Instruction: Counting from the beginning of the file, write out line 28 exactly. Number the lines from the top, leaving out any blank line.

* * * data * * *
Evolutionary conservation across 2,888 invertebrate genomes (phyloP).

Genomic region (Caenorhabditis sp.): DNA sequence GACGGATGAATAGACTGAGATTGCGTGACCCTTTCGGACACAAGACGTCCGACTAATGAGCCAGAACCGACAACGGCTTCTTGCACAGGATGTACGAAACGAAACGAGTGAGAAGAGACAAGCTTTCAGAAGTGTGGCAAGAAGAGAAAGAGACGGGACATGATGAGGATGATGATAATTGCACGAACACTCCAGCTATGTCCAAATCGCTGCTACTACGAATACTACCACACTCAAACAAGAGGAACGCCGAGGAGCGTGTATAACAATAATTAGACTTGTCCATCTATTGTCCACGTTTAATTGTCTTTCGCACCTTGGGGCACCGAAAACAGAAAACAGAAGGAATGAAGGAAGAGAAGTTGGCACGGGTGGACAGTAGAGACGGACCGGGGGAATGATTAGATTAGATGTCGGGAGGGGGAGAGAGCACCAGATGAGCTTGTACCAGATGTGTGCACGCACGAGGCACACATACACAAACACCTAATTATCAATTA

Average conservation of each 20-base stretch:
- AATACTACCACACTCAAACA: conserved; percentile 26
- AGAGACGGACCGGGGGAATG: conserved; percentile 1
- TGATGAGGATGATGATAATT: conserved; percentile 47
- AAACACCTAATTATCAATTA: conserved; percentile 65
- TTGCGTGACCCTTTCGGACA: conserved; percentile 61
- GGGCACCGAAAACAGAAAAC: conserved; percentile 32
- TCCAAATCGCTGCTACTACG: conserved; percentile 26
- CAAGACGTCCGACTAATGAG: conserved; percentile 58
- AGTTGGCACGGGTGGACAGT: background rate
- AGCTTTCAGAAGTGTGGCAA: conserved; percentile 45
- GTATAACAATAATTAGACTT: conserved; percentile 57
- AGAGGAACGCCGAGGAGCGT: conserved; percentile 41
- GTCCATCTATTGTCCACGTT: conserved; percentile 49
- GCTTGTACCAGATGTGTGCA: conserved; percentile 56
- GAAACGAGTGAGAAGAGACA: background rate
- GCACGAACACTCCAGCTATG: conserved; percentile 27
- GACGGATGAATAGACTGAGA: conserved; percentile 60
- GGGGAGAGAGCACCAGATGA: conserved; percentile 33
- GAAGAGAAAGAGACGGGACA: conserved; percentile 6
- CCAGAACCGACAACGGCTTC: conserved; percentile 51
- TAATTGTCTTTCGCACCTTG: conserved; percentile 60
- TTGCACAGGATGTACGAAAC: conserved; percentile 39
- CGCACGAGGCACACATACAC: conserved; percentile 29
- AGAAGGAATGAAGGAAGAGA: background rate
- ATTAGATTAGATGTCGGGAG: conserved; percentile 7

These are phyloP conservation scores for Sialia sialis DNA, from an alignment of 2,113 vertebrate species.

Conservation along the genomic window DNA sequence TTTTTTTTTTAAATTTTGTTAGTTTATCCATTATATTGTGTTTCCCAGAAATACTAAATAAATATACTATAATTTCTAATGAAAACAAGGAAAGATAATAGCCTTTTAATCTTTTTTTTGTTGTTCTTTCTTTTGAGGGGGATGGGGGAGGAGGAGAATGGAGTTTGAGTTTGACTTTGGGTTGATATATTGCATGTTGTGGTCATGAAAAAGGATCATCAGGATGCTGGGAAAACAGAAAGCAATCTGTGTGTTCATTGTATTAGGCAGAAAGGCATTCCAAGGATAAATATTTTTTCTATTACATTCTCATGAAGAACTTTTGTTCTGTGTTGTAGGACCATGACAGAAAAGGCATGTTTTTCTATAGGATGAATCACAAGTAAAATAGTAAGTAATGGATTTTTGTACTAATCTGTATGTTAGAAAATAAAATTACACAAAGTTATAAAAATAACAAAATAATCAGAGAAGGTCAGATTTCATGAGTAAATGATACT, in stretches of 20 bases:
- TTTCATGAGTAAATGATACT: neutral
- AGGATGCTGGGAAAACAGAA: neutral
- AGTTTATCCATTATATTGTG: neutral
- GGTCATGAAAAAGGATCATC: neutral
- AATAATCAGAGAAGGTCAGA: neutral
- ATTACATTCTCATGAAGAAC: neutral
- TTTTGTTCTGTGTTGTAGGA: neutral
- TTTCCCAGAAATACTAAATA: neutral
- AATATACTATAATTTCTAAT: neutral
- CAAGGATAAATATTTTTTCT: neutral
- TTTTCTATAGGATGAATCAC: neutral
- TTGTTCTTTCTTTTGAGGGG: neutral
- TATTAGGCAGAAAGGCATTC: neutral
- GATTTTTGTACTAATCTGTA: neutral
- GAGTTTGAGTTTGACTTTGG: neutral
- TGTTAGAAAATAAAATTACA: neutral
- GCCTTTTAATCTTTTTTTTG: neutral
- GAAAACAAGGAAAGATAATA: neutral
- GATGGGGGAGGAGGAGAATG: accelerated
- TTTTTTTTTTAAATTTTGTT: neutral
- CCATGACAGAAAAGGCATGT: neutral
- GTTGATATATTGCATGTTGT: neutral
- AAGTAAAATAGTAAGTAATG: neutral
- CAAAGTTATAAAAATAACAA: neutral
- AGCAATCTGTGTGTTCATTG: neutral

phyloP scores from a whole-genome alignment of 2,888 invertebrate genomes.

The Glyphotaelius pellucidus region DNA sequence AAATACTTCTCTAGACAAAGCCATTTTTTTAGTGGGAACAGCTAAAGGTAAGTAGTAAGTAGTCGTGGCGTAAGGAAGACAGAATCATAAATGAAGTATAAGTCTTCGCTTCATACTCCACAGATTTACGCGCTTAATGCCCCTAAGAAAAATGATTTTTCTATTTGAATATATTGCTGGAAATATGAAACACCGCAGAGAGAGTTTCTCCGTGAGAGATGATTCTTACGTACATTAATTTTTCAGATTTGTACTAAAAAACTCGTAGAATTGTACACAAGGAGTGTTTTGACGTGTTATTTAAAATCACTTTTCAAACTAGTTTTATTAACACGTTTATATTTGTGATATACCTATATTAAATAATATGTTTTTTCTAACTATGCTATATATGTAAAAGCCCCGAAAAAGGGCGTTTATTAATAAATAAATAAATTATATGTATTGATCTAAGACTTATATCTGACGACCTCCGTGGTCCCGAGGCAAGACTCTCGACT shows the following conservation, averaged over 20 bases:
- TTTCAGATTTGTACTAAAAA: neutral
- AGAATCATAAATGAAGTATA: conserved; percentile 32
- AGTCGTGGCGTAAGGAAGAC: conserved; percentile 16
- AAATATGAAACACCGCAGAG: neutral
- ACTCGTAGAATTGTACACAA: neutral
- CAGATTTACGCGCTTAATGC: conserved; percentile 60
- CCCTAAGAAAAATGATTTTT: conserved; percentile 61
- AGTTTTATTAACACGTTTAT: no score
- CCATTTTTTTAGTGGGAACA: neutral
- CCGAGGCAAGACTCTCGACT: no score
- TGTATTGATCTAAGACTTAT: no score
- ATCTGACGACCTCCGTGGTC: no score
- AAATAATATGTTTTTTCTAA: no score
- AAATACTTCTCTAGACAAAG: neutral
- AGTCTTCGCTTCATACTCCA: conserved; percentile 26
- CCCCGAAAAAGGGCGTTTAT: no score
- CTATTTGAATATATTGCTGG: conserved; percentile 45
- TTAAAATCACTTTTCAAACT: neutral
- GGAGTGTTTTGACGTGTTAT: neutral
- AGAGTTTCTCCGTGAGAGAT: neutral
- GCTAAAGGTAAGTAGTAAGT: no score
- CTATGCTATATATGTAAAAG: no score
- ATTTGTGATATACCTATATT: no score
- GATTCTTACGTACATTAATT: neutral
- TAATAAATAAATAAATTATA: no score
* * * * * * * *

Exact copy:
- ATTAGATTAGATGTCGGGAG: conserved; percentile 7